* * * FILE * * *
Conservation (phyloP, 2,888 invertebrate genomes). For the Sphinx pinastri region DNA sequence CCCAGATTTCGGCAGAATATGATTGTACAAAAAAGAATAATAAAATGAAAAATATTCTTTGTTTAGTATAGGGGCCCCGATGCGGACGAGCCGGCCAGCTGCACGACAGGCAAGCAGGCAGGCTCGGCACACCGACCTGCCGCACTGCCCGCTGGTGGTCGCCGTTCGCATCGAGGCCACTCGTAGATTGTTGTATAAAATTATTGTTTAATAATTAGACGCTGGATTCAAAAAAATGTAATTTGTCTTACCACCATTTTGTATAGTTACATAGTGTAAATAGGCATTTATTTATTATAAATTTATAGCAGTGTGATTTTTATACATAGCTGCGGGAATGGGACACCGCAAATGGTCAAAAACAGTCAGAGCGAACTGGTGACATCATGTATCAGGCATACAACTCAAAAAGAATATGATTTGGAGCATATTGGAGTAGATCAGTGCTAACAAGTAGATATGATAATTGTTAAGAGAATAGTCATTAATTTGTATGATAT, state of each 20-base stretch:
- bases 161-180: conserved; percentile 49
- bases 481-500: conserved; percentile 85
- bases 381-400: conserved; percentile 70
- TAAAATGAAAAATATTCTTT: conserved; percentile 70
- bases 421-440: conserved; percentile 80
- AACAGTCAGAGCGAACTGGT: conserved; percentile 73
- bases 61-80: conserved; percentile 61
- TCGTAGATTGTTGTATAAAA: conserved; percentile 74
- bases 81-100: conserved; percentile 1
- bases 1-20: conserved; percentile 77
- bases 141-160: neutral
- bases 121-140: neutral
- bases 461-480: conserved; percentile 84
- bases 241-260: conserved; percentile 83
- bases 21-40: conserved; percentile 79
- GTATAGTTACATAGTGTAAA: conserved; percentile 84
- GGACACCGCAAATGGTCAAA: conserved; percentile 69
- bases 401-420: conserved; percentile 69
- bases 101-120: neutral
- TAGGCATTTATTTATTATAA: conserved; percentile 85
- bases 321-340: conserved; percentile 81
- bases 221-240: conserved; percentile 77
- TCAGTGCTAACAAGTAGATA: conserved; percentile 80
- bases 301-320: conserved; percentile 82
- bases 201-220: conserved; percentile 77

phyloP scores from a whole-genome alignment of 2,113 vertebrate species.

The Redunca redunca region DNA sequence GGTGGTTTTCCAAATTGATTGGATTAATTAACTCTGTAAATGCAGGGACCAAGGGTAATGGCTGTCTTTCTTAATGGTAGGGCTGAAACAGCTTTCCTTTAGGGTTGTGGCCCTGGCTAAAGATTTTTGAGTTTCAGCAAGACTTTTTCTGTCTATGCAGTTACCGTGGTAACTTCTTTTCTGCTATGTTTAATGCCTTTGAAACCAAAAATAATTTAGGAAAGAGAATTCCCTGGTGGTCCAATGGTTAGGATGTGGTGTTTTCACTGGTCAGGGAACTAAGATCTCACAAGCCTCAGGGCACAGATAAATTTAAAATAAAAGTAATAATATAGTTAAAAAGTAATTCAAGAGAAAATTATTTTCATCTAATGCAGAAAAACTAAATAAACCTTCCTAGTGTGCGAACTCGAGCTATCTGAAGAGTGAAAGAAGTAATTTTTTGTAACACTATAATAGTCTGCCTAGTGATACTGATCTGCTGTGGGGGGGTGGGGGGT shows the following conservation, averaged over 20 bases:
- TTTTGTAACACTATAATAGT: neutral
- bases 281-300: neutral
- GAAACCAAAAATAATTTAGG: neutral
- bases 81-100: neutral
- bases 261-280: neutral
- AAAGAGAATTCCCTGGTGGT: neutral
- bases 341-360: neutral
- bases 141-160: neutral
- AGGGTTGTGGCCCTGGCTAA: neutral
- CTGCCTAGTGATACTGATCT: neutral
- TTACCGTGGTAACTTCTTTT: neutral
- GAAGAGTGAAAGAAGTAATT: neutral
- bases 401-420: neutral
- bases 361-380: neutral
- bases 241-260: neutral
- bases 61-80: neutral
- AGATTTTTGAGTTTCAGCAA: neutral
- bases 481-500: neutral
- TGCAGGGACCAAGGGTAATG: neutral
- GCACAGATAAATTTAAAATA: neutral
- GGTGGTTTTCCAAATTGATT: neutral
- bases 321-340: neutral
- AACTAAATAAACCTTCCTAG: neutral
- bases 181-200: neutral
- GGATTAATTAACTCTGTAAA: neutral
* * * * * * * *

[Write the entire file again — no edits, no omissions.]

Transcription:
Conservation (phyloP, 2,888 invertebrate genomes). For the Sphinx pinastri region DNA sequence CCCAGATTTCGGCAGAATATGATTGTACAAAAAAGAATAATAAAATGAAAAATATTCTTTGTTTAGTATAGGGGCCCCGATGCGGACGAGCCGGCCAGCTGCACGACAGGCAAGCAGGCAGGCTCGGCACACCGACCTGCCGCACTGCCCGCTGGTGGTCGCCGTTCGCATCGAGGCCACTCGTAGATTGTTGTATAAAATTATTGTTTAATAATTAGACGCTGGATTCAAAAAAATGTAATTTGTCTTACCACCATTTTGTATAGTTACATAGTGTAAATAGGCATTTATTTATTATAAATTTATAGCAGTGTGATTTTTATACATAGCTGCGGGAATGGGACACCGCAAATGGTCAAAAACAGTCAGAGCGAACTGGTGACATCATGTATCAGGCATACAACTCAAAAAGAATATGATTTGGAGCATATTGGAGTAGATCAGTGCTAACAAGTAGATATGATAATTGTTAAGAGAATAGTCATTAATTTGTATGATAT, state of each 20-base stretch:
- bases 161-180: conserved; percentile 49
- bases 481-500: conserved; percentile 85
- bases 381-400: conserved; percentile 70
- TAAAATGAAAAATATTCTTT: conserved; percentile 70
- bases 421-440: conserved; percentile 80
- AACAGTCAGAGCGAACTGGT: conserved; percentile 73
- bases 61-80: conserved; percentile 61
- TCGTAGATTGTTGTATAAAA: conserved; percentile 74
- bases 81-100: conserved; percentile 1
- bases 1-20: conserved; percentile 77
- bases 141-160: neutral
- bases 121-140: neutral
- bases 461-480: conserved; percentile 84
- bases 241-260: conserved; percentile 83
- bases 21-40: conserved; percentile 79
- GTATAGTTACATAGTGTAAA: conserved; percentile 84
- GGACACCGCAAATGGTCAAA: conserved; percentile 69
- bases 401-420: conserved; percentile 69
- bases 101-120: neutral
- TAGGCATTTATTTATTATAA: conserved; percentile 85
- bases 321-340: conserved; percentile 81
- bases 221-240: conserved; percentile 77
- TCAGTGCTAACAAGTAGATA: conserved; percentile 80
- bases 301-320: conserved; percentile 82
- bases 201-220: conserved; percentile 77

phyloP scores from a whole-genome alignment of 2,113 vertebrate species.

The Redunca redunca region DNA sequence GGTGGTTTTCCAAATTGATTGGATTAATTAACTCTGTAAATGCAGGGACCAAGGGTAATGGCTGTCTTTCTTAATGGTAGGGCTGAAACAGCTTTCCTTTAGGGTTGTGGCCCTGGCTAAAGATTTTTGAGTTTCAGCAAGACTTTTTCTGTCTATGCAGTTACCGTGGTAACTTCTTTTCTGCTATGTTTAATGCCTTTGAAACCAAAAATAATTTAGGAAAGAGAATTCCCTGGTGGTCCAATGGTTAGGATGTGGTGTTTTCACTGGTCAGGGAACTAAGATCTCACAAGCCTCAGGGCACAGATAAATTTAAAATAAAAGTAATAATATAGTTAAAAAGTAATTCAAGAGAAAATTATTTTCATCTAATGCAGAAAAACTAAATAAACCTTCCTAGTGTGCGAACTCGAGCTATCTGAAGAGTGAAAGAAGTAATTTTTTGTAACACTATAATAGTCTGCCTAGTGATACTGATCTGCTGTGGGGGGGTGGGGGGT shows the following conservation, averaged over 20 bases:
- TTTTGTAACACTATAATAGT: neutral
- bases 281-300: neutral
- GAAACCAAAAATAATTTAGG: neutral
- bases 81-100: neutral
- bases 261-280: neutral
- AAAGAGAATTCCCTGGTGGT: neutral
- bases 341-360: neutral
- bases 141-160: neutral
- AGGGTTGTGGCCCTGGCTAA: neutral
- CTGCCTAGTGATACTGATCT: neutral
- TTACCGTGGTAACTTCTTTT: neutral
- GAAGAGTGAAAGAAGTAATT: neutral
- bases 401-420: neutral
- bases 361-380: neutral
- bases 241-260: neutral
- bases 61-80: neutral
- AGATTTTTGAGTTTCAGCAA: neutral
- bases 481-500: neutral
- TGCAGGGACCAAGGGTAATG: neutral
- GCACAGATAAATTTAAAATA: neutral
- GGTGGTTTTCCAAATTGATT: neutral
- bases 321-340: neutral
- AACTAAATAAACCTTCCTAG: neutral
- bases 181-200: neutral
- GGATTAATTAACTCTGTAAA: neutral